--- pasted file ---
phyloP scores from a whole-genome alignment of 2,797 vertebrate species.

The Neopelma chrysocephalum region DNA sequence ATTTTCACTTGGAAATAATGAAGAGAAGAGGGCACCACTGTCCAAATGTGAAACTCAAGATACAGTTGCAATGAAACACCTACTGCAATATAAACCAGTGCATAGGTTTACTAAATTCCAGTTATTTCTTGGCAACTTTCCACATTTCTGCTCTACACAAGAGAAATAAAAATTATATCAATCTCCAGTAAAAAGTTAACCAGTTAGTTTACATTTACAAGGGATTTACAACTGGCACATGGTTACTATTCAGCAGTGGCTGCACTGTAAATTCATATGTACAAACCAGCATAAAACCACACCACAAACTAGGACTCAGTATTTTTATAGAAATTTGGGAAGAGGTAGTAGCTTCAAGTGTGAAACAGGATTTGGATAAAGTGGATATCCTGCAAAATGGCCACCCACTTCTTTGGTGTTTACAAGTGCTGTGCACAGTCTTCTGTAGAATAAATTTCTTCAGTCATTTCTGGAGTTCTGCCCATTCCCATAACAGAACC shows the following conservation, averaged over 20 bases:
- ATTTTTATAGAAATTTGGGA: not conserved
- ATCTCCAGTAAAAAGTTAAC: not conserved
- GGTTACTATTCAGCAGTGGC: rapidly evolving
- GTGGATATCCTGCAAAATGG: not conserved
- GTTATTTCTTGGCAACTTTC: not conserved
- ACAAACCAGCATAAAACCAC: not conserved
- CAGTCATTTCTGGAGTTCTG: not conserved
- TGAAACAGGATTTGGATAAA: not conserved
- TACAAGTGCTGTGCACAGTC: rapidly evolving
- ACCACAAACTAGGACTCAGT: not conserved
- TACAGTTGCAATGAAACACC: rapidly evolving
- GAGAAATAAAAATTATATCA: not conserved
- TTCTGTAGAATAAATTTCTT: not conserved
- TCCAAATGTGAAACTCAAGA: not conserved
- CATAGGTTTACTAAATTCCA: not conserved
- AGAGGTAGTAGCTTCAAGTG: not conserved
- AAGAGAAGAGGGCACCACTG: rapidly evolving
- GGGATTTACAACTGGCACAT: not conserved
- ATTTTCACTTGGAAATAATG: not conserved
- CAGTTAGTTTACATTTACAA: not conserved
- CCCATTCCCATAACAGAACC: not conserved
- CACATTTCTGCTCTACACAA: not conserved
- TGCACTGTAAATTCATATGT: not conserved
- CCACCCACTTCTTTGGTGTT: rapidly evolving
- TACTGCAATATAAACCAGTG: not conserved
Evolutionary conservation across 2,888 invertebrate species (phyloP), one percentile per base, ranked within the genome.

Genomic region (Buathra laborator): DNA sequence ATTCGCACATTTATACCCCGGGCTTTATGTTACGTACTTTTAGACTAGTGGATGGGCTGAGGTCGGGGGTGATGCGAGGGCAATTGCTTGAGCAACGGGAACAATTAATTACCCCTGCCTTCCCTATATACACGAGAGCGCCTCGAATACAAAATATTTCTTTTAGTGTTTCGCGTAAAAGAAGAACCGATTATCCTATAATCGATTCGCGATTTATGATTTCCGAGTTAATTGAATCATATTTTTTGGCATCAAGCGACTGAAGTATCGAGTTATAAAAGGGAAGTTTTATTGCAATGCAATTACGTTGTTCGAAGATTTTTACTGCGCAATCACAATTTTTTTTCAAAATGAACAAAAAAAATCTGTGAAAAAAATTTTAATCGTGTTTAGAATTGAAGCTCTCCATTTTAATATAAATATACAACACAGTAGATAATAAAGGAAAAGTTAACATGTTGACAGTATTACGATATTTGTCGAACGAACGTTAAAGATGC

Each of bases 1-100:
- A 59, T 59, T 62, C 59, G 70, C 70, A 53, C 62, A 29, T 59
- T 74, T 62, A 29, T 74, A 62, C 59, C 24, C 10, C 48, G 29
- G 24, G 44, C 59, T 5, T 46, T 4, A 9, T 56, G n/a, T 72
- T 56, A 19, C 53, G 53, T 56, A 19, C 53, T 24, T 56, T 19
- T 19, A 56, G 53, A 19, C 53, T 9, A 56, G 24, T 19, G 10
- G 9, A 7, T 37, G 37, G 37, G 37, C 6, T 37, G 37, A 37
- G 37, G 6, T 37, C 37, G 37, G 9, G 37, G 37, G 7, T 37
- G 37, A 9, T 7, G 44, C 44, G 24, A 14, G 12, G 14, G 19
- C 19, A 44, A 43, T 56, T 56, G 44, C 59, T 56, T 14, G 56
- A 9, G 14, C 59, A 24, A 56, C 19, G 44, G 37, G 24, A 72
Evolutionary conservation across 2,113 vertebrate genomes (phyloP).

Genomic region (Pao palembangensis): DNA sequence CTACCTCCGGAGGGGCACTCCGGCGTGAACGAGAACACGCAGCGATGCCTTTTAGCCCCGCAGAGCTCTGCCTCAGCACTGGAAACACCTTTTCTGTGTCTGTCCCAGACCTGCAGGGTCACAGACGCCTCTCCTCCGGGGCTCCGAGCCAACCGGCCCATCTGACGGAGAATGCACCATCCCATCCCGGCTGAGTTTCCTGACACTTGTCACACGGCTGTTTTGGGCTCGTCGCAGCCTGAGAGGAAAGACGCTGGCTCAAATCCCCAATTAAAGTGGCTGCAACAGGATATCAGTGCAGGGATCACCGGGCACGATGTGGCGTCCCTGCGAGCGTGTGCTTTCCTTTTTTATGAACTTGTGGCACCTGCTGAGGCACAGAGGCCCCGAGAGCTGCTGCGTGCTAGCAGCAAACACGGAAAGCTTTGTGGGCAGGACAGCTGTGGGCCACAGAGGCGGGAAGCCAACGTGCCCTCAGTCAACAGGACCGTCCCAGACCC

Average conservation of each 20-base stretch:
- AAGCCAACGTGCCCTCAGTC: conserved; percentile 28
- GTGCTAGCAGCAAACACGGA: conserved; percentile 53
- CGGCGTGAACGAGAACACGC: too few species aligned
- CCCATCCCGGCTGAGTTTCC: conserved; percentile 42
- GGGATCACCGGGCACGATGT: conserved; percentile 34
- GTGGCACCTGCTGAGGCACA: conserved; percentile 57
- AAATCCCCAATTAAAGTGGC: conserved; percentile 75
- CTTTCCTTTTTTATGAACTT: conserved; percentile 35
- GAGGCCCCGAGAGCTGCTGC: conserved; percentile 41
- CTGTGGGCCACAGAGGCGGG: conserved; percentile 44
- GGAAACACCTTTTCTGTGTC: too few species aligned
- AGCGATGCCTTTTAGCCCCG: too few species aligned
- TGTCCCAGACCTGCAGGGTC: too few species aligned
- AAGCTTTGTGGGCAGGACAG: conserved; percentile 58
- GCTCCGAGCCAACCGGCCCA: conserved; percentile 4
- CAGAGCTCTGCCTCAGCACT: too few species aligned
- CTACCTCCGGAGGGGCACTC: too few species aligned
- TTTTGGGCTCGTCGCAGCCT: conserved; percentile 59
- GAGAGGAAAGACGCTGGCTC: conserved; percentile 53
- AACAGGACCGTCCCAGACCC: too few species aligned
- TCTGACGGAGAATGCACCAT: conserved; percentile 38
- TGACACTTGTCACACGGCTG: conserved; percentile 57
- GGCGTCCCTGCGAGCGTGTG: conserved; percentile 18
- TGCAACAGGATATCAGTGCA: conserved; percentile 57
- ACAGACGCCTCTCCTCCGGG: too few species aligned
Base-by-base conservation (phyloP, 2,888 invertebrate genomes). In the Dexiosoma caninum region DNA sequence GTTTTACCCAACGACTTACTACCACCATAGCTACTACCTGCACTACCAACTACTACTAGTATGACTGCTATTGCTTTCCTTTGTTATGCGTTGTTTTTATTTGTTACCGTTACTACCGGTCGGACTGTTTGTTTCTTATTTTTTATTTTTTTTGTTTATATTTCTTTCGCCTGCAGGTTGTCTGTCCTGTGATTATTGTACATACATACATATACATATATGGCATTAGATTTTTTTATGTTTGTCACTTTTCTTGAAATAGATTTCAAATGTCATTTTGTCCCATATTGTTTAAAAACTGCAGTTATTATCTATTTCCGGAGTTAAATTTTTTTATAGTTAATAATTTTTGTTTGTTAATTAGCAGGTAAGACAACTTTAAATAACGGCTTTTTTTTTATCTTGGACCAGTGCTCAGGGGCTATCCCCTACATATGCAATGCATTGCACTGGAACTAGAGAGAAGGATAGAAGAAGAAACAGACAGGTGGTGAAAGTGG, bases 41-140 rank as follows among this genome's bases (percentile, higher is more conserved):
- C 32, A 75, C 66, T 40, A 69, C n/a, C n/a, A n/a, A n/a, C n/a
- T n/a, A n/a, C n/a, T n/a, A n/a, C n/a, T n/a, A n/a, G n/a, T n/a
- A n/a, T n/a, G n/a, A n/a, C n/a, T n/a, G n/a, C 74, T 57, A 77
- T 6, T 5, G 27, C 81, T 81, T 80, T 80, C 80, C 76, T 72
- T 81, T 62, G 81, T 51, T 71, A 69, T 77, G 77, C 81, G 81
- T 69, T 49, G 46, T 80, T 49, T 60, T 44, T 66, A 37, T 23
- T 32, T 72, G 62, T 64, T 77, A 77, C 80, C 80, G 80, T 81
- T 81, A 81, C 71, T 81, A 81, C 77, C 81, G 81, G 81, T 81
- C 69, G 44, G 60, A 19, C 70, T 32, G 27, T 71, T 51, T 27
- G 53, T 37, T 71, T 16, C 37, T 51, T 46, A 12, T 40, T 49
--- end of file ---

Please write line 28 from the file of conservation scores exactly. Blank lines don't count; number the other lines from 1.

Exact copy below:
Evolutionary conservation across 2,888 invertebrate species (phyloP), one percentile per base, ranked within the genome.